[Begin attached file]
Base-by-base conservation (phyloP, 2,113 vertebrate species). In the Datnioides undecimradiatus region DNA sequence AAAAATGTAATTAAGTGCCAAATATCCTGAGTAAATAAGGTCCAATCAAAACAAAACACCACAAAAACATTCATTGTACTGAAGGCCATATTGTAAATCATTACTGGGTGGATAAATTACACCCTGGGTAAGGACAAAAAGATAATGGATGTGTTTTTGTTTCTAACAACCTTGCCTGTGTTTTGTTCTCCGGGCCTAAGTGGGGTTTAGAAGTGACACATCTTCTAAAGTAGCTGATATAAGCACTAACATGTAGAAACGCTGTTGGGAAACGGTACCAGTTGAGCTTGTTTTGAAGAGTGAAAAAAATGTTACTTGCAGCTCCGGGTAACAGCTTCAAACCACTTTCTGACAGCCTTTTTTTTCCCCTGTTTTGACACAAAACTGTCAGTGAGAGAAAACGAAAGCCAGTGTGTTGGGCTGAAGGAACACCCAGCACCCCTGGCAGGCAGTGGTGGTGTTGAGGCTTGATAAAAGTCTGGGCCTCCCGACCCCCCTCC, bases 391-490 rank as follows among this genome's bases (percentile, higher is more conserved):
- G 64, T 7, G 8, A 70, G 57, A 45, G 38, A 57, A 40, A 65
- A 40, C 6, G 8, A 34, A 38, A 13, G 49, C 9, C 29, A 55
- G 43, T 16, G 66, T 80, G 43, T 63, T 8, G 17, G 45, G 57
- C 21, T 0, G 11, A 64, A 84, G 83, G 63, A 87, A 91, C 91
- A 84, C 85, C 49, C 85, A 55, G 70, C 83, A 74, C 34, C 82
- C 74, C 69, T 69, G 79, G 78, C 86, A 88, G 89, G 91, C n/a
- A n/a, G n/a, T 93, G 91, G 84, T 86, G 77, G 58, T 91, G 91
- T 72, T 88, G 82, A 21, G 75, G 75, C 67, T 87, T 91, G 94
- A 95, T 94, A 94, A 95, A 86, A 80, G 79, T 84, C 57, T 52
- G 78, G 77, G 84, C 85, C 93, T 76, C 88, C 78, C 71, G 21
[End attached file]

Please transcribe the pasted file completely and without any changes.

Base-by-base conservation (phyloP, 2,113 vertebrate species). In the Datnioides undecimradiatus region DNA sequence AAAAATGTAATTAAGTGCCAAATATCCTGAGTAAATAAGGTCCAATCAAAACAAAACACCACAAAAACATTCATTGTACTGAAGGCCATATTGTAAATCATTACTGGGTGGATAAATTACACCCTGGGTAAGGACAAAAAGATAATGGATGTGTTTTTGTTTCTAACAACCTTGCCTGTGTTTTGTTCTCCGGGCCTAAGTGGGGTTTAGAAGTGACACATCTTCTAAAGTAGCTGATATAAGCACTAACATGTAGAAACGCTGTTGGGAAACGGTACCAGTTGAGCTTGTTTTGAAGAGTGAAAAAAATGTTACTTGCAGCTCCGGGTAACAGCTTCAAACCACTTTCTGACAGCCTTTTTTTTCCCCTGTTTTGACACAAAACTGTCAGTGAGAGAAAACGAAAGCCAGTGTGTTGGGCTGAAGGAACACCCAGCACCCCTGGCAGGCAGTGGTGGTGTTGAGGCTTGATAAAAGTCTGGGCCTCCCGACCCCCCTCC, bases 391-490 rank as follows among this genome's bases (percentile, higher is more conserved):
- G 64, T 7, G 8, A 70, G 57, A 45, G 38, A 57, A 40, A 65
- A 40, C 6, G 8, A 34, A 38, A 13, G 49, C 9, C 29, A 55
- G 43, T 16, G 66, T 80, G 43, T 63, T 8, G 17, G 45, G 57
- C 21, T 0, G 11, A 64, A 84, G 83, G 63, A 87, A 91, C 91
- A 84, C 85, C 49, C 85, A 55, G 70, C 83, A 74, C 34, C 82
- C 74, C 69, T 69, G 79, G 78, C 86, A 88, G 89, G 91, C n/a
- A n/a, G n/a, T 93, G 91, G 84, T 86, G 77, G 58, T 91, G 91
- T 72, T 88, G 82, A 21, G 75, G 75, C 67, T 87, T 91, G 94
- A 95, T 94, A 94, A 95, A 86, A 80, G 79, T 84, C 57, T 52
- G 78, G 77, G 84, C 85, C 93, T 76, C 88, C 78, C 71, G 21